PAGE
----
Radical Islamists did emerge in Uzbekistan during the Islamic revival in the few years of relative pluralism leading up to the Soviet disintegration-but that pluralism ended as soon as Karimov got down to building his own regime. Those radicals were a small minority. The overwhelming majority of Uzbeks simply wanted to practice Islam, their traditional faith, more openly and freely than was possible under Soviet rule. Some of them were influenced by conservative Islamic teachings, which were new to Central Asia but were not necessarily political or violent.
The few radicals who had utopian ideas about creating an Islamic state in Uzbekistan had been captured or forced to flee the country in the mid- to late 1990s. But the fear of an Islamist force attempting to challenge Karimov s power was already firmly planted in his mind. The security and law-enforcement bodies continued to jail hundreds and hundreds of people, who did not want to go back to the Soviet-style officially controlled religious practice. Their convictions were based on fabricated confessions forced upon them through torture, which many did not survive. The regime also arranged forced disappearances.

I spent many days as a reporter inside courtrooms watching trials of group after group of radical Islamists -pale, subdued, their shaven heads hung low, the defendants would sit on hard, narrow benches in a metal cage. When trials were closed, I would be outside listening to accounts by their distraught family members, usually wives, mothers, and sisters.
From time to time we, a handful of journalists working for foreign news organizations, would hear of yet another death by torture in police custody or jail and meet another family in grief and pain. With the local media under total government control, we were the only ones reporting on all that with the help of a few brave human rights activists. In 2004 I moved to Kazakhstan, partly because I felt emotionally overwhelmed by these stories-it seemed that I was covering one story all the time.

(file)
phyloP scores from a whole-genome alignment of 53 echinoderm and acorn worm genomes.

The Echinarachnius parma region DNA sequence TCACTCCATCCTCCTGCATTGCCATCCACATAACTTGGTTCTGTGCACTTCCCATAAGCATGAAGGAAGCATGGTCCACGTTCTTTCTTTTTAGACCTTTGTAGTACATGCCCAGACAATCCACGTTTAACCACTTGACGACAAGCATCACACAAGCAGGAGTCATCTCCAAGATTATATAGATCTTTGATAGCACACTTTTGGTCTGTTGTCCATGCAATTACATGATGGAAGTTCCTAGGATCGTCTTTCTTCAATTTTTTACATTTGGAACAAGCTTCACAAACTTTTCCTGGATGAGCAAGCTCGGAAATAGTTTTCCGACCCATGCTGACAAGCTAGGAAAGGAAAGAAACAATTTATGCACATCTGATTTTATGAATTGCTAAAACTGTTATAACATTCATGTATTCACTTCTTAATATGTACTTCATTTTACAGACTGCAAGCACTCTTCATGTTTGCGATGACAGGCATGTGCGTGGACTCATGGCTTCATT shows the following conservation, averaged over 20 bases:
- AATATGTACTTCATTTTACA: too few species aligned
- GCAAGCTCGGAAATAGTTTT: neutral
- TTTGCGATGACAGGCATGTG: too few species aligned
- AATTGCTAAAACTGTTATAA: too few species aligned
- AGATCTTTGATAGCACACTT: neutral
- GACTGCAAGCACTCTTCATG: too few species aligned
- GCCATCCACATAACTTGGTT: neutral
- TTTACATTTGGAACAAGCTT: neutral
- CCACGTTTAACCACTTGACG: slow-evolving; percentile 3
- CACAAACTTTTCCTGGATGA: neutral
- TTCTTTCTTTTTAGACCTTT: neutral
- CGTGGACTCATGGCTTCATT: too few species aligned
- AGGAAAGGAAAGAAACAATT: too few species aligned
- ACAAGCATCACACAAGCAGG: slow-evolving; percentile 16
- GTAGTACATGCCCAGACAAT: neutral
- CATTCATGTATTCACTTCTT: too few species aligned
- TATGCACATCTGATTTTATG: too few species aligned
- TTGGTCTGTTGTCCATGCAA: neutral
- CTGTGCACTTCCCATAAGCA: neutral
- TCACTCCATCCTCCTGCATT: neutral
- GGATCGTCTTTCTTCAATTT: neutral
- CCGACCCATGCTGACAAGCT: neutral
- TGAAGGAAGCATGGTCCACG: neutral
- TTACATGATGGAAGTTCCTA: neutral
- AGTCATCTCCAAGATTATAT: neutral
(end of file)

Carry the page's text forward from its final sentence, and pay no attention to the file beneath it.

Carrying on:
In May 2005 I came to Uzbekistan to do interviews for a few features. A few days later an uprising broke out in the eastern city of Andijan. A few other journalists and I were lucky enough to reach the city before an inevitable government crackdown and witness what happened.
Seeing how the heavily armed military indiscriminately mowed down a mostly defenseless crowd left me shocked and traumatized. (The rebel leaders had guns, but the thousands gathered in the city s main square to support them or to look on were unarmed, and many of them were women, children and elderly.) The hardest thing to reconcile was the impunity with which the government violated its citizens, yet again using Islamist terrorism as a universal cover for its own crimes.